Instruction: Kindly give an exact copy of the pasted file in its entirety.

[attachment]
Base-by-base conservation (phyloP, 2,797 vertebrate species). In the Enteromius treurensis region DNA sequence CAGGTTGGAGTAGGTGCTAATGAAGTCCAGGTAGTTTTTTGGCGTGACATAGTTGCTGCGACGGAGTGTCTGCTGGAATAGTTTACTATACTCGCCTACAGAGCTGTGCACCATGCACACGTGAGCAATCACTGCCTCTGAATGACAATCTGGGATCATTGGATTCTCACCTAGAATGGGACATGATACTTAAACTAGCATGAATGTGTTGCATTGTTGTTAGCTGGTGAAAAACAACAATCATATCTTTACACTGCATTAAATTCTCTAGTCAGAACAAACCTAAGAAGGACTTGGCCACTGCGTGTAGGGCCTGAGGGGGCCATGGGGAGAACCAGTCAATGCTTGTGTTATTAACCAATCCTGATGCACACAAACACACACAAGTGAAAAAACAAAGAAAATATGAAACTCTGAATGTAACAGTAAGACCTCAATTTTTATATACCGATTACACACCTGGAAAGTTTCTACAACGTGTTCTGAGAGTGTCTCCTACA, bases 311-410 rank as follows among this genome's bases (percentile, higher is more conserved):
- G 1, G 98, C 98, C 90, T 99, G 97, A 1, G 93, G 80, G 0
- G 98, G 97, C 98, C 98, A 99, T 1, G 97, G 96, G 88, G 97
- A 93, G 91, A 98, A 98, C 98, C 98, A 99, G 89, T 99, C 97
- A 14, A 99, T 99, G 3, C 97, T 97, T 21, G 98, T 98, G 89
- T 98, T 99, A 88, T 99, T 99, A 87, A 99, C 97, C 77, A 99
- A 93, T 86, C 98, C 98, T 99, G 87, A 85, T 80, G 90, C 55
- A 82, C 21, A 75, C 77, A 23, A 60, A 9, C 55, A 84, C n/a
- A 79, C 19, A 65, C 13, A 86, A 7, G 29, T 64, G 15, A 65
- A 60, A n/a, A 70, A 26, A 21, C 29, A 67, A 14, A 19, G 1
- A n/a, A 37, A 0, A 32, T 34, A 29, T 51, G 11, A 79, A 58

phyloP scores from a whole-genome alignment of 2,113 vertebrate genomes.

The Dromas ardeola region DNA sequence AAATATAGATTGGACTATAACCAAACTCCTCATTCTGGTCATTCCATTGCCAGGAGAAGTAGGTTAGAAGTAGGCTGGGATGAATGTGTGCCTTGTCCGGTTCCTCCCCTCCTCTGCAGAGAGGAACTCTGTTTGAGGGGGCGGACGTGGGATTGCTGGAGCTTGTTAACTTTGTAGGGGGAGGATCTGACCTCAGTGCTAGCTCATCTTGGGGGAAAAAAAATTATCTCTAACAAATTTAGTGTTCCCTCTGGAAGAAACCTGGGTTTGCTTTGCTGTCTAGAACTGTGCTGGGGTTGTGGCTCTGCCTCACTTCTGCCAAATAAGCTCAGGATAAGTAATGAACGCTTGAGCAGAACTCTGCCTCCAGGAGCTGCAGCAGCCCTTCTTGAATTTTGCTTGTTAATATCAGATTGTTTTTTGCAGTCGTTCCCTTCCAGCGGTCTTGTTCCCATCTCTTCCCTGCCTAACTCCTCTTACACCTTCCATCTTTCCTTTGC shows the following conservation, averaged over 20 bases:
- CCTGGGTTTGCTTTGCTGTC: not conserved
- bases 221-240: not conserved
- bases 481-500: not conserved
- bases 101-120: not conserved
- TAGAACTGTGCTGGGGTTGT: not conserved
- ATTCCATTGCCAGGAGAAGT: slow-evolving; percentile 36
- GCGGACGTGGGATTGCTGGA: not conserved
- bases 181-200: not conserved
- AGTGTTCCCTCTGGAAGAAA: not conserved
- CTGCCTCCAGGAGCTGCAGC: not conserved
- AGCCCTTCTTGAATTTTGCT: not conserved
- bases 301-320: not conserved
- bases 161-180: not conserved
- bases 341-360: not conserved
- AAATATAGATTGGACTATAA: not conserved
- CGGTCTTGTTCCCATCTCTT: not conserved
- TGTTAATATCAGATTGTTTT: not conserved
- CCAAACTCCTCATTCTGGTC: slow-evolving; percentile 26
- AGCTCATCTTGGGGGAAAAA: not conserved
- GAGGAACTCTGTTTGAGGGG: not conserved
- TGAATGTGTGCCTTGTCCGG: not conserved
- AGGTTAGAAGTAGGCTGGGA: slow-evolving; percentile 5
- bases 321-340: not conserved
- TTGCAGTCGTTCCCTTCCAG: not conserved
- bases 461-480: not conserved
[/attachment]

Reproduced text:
Base-by-base conservation (phyloP, 2,797 vertebrate species). In the Enteromius treurensis region DNA sequence CAGGTTGGAGTAGGTGCTAATGAAGTCCAGGTAGTTTTTTGGCGTGACATAGTTGCTGCGACGGAGTGTCTGCTGGAATAGTTTACTATACTCGCCTACAGAGCTGTGCACCATGCACACGTGAGCAATCACTGCCTCTGAATGACAATCTGGGATCATTGGATTCTCACCTAGAATGGGACATGATACTTAAACTAGCATGAATGTGTTGCATTGTTGTTAGCTGGTGAAAAACAACAATCATATCTTTACACTGCATTAAATTCTCTAGTCAGAACAAACCTAAGAAGGACTTGGCCACTGCGTGTAGGGCCTGAGGGGGCCATGGGGAGAACCAGTCAATGCTTGTGTTATTAACCAATCCTGATGCACACAAACACACACAAGTGAAAAAACAAAGAAAATATGAAACTCTGAATGTAACAGTAAGACCTCAATTTTTATATACCGATTACACACCTGGAAAGTTTCTACAACGTGTTCTGAGAGTGTCTCCTACA, bases 311-410 rank as follows among this genome's bases (percentile, higher is more conserved):
- G 1, G 98, C 98, C 90, T 99, G 97, A 1, G 93, G 80, G 0
- G 98, G 97, C 98, C 98, A 99, T 1, G 97, G 96, G 88, G 97
- A 93, G 91, A 98, A 98, C 98, C 98, A 99, G 89, T 99, C 97
- A 14, A 99, T 99, G 3, C 97, T 97, T 21, G 98, T 98, G 89
- T 98, T 99, A 88, T 99, T 99, A 87, A 99, C 97, C 77, A 99
- A 93, T 86, C 98, C 98, T 99, G 87, A 85, T 80, G 90, C 55
- A 82, C 21, A 75, C 77, A 23, A 60, A 9, C 55, A 84, C n/a
- A 79, C 19, A 65, C 13, A 86, A 7, G 29, T 64, G 15, A 65
- A 60, A n/a, A 70, A 26, A 21, C 29, A 67, A 14, A 19, G 1
- A n/a, A 37, A 0, A 32, T 34, A 29, T 51, G 11, A 79, A 58

phyloP scores from a whole-genome alignment of 2,113 vertebrate genomes.

The Dromas ardeola region DNA sequence AAATATAGATTGGACTATAACCAAACTCCTCATTCTGGTCATTCCATTGCCAGGAGAAGTAGGTTAGAAGTAGGCTGGGATGAATGTGTGCCTTGTCCGGTTCCTCCCCTCCTCTGCAGAGAGGAACTCTGTTTGAGGGGGCGGACGTGGGATTGCTGGAGCTTGTTAACTTTGTAGGGGGAGGATCTGACCTCAGTGCTAGCTCATCTTGGGGGAAAAAAAATTATCTCTAACAAATTTAGTGTTCCCTCTGGAAGAAACCTGGGTTTGCTTTGCTGTCTAGAACTGTGCTGGGGTTGTGGCTCTGCCTCACTTCTGCCAAATAAGCTCAGGATAAGTAATGAACGCTTGAGCAGAACTCTGCCTCCAGGAGCTGCAGCAGCCCTTCTTGAATTTTGCTTGTTAATATCAGATTGTTTTTTGCAGTCGTTCCCTTCCAGCGGTCTTGTTCCCATCTCTTCCCTGCCTAACTCCTCTTACACCTTCCATCTTTCCTTTGC shows the following conservation, averaged over 20 bases:
- CCTGGGTTTGCTTTGCTGTC: not conserved
- bases 221-240: not conserved
- bases 481-500: not conserved
- bases 101-120: not conserved
- TAGAACTGTGCTGGGGTTGT: not conserved
- ATTCCATTGCCAGGAGAAGT: slow-evolving; percentile 36
- GCGGACGTGGGATTGCTGGA: not conserved
- bases 181-200: not conserved
- AGTGTTCCCTCTGGAAGAAA: not conserved
- CTGCCTCCAGGAGCTGCAGC: not conserved
- AGCCCTTCTTGAATTTTGCT: not conserved
- bases 301-320: not conserved
- bases 161-180: not conserved
- bases 341-360: not conserved
- AAATATAGATTGGACTATAA: not conserved
- CGGTCTTGTTCCCATCTCTT: not conserved
- TGTTAATATCAGATTGTTTT: not conserved
- CCAAACTCCTCATTCTGGTC: slow-evolving; percentile 26
- AGCTCATCTTGGGGGAAAAA: not conserved
- GAGGAACTCTGTTTGAGGGG: not conserved
- TGAATGTGTGCCTTGTCCGG: not conserved
- AGGTTAGAAGTAGGCTGGGA: slow-evolving; percentile 5
- bases 321-340: not conserved
- TTGCAGTCGTTCCCTTCCAG: not conserved
- bases 461-480: not conserved